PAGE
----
So what do I think we should do about Libya and Colonel Gadaffi?
Personally I am all for an assassination, although I doubt this will happen!
More realistically I am of the opinion that we should be helping the rebel forces and and be pro-active in ensuring that they do eventually oust Gadaffis regime from power.
Am I in favour of western ‘humanitarian’ intervention on the ground? (Western troops on Libyan soil)
The Libyan people seem to be united (from what I have seen in the media) that they absolutely don’t want to be another Iraq or Afghanistan and would not welcome western ground intervention. I’m hopeful Obama is not as stupid as his predecessor, likewise with Cameron et al.
However, the newly formed rebel council have specifically requested that they would like to have a no-fly zone enforced by foreign powers. This would most probably help save lives and be a substantial blow to what is left of the regime’s military capabilities.
Unfortunately the Russians and Chinese are blocking that by power of veto on the UN Security Council. As per usual. (China defending North Korea angers me so much!) Their lack of co-operation hasn’t helped my feelings towards them. Nobody seems willing to actually assist the rebels. There appears to be a distinct lack of appetite to do anything militarily except for fly a few Egyptians and Bangladeshis home from Tunisia.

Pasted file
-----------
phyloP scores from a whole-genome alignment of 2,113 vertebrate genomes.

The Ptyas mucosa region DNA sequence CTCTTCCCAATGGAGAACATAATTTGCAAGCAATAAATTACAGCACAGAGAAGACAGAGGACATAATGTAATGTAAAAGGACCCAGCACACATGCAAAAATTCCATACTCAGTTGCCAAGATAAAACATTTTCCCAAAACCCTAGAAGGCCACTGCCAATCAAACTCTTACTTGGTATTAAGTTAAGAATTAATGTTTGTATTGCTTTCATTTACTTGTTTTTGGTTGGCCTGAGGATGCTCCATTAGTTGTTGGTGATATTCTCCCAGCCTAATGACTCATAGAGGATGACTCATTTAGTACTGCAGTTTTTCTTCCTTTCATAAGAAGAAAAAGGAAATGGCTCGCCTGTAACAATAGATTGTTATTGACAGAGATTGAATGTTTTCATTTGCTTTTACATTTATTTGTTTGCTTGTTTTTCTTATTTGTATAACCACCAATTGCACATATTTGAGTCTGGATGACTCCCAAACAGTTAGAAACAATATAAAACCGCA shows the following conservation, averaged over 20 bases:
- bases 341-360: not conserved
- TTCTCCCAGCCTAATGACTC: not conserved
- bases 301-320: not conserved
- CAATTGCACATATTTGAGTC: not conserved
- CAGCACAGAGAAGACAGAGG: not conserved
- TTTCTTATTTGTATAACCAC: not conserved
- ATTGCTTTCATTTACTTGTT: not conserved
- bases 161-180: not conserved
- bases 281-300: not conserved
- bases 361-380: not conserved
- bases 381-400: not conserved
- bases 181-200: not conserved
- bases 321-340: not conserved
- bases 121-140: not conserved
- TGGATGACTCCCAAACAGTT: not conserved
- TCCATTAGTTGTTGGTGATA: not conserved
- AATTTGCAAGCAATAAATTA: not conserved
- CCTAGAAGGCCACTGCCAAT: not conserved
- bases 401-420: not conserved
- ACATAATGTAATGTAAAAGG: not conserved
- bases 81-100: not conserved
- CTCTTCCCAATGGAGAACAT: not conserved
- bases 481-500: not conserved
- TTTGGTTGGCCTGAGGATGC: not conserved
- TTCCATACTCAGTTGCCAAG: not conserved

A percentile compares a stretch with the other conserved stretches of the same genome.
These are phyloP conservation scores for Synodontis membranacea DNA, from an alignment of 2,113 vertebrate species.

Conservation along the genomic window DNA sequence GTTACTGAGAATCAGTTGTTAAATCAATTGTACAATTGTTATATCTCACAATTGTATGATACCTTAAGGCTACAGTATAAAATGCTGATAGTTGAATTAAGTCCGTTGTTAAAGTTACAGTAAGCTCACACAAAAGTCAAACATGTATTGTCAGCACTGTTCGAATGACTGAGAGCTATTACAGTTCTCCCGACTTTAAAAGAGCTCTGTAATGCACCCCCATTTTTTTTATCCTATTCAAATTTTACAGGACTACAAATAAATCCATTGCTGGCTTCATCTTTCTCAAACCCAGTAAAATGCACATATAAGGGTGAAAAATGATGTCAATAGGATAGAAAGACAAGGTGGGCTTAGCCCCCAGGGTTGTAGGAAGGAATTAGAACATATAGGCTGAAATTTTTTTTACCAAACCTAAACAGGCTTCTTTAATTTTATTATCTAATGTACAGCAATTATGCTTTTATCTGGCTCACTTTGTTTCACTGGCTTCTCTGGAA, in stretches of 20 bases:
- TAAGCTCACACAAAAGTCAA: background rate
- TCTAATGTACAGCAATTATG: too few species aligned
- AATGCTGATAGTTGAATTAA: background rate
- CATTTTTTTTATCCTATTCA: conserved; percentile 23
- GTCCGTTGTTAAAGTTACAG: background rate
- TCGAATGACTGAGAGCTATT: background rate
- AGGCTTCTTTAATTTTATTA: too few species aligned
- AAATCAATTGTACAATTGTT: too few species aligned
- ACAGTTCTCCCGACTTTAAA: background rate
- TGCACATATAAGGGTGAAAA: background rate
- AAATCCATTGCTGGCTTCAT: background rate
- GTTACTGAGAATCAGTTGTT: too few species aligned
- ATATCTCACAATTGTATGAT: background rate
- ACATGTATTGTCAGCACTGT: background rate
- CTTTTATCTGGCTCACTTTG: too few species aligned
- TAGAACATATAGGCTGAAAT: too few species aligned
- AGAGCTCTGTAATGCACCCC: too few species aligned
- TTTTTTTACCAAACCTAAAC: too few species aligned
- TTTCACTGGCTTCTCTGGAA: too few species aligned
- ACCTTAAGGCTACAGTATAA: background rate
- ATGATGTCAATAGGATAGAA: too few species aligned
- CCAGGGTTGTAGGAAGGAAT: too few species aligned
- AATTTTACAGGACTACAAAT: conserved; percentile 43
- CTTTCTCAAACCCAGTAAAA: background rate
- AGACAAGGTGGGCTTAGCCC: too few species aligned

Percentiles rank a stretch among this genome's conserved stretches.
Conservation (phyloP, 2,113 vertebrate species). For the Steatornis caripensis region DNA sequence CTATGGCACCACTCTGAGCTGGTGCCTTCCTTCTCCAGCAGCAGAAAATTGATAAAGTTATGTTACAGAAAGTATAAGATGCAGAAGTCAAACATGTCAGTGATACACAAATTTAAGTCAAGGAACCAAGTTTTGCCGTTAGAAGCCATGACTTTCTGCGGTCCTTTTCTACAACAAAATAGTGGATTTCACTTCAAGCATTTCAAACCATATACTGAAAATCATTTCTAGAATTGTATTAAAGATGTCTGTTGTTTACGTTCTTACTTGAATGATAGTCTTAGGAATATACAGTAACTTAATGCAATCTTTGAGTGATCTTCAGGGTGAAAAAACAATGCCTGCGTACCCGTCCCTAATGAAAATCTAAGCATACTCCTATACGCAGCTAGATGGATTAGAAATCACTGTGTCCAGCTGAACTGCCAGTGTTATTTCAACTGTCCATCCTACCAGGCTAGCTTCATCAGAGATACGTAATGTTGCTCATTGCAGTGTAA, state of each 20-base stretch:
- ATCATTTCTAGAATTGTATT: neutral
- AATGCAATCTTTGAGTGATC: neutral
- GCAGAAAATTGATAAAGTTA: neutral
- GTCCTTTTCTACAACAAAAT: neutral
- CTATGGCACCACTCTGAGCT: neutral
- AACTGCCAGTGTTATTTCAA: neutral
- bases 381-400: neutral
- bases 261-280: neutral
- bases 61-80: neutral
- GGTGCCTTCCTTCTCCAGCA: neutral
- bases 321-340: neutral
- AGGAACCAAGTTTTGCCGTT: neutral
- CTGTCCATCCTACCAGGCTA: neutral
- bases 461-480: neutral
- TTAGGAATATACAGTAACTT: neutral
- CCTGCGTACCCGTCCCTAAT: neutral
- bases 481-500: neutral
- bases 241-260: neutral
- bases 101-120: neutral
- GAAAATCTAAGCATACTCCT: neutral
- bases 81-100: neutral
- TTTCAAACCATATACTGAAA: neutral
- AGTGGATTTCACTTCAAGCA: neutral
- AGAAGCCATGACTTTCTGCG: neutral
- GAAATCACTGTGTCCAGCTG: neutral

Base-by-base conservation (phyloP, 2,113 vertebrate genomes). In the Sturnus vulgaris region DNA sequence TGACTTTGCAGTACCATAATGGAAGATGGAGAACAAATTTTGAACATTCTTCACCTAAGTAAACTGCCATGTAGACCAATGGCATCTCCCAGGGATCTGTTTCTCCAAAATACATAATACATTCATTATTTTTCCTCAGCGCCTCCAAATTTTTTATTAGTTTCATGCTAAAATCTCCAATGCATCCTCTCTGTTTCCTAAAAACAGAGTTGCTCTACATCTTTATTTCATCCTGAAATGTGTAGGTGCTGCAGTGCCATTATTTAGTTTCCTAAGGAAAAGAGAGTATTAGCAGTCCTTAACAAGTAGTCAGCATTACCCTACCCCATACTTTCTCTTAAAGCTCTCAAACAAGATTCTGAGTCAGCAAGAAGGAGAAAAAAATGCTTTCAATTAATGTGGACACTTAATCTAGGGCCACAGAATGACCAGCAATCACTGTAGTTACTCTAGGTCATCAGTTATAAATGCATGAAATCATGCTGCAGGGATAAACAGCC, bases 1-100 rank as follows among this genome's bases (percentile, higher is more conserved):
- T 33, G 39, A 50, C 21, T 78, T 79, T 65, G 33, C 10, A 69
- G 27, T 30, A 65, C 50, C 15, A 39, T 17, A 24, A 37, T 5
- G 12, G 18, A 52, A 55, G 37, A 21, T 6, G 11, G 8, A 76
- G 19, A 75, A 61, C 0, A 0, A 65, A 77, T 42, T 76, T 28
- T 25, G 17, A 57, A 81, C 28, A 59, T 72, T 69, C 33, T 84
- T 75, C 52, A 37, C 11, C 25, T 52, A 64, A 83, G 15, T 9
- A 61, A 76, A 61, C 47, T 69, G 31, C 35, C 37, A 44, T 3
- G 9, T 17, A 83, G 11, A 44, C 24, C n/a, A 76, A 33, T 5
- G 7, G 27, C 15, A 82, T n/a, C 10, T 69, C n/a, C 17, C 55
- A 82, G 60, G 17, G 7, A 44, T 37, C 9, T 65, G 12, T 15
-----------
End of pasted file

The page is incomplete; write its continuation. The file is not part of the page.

I hear plenty of people saying it’s not our problem. That is true. But it wasn’t our problem when Hitler invaded Poland and persecuted the Jews. We stood up for the difference between what’s right and what’s wrong though.
I’ve also heard people say ‘Oh, it’s only the Middle East’. This is not your standard middle-eastern conflict. Millions of people no different to you and I are living in poverty, oppressed and with almost zero opportunities in life. This is history in the making and our chance to maybe help them. I can’t help but feel world governments should be doing more.
Of course I could not think of anything worse than creating another Iraq or Afghanistan and more British servicemen losing their lives. It would also be a cost to the taxpayer. I can’t imagine any of us suffering financially because of it. I would have no problem in having to pay an extra couple of pounds or so over the course of a year if it were to help the Libyan people and end Gadaffi. Surely if all the nations who are condemning Gadaffi so publicly actually started taking action instead of just words, then perhaps the bloodshed might end and we might finally be able to finally rid the world of a truly evil and brutal tyrant. We have a chance to actually oust a corrupt, deluded murderer from power, but we are not taking it. I’m pretty sure Gadaffi is infinitely more crazy and dangerous in 2011 than Saddam ever was in 2003.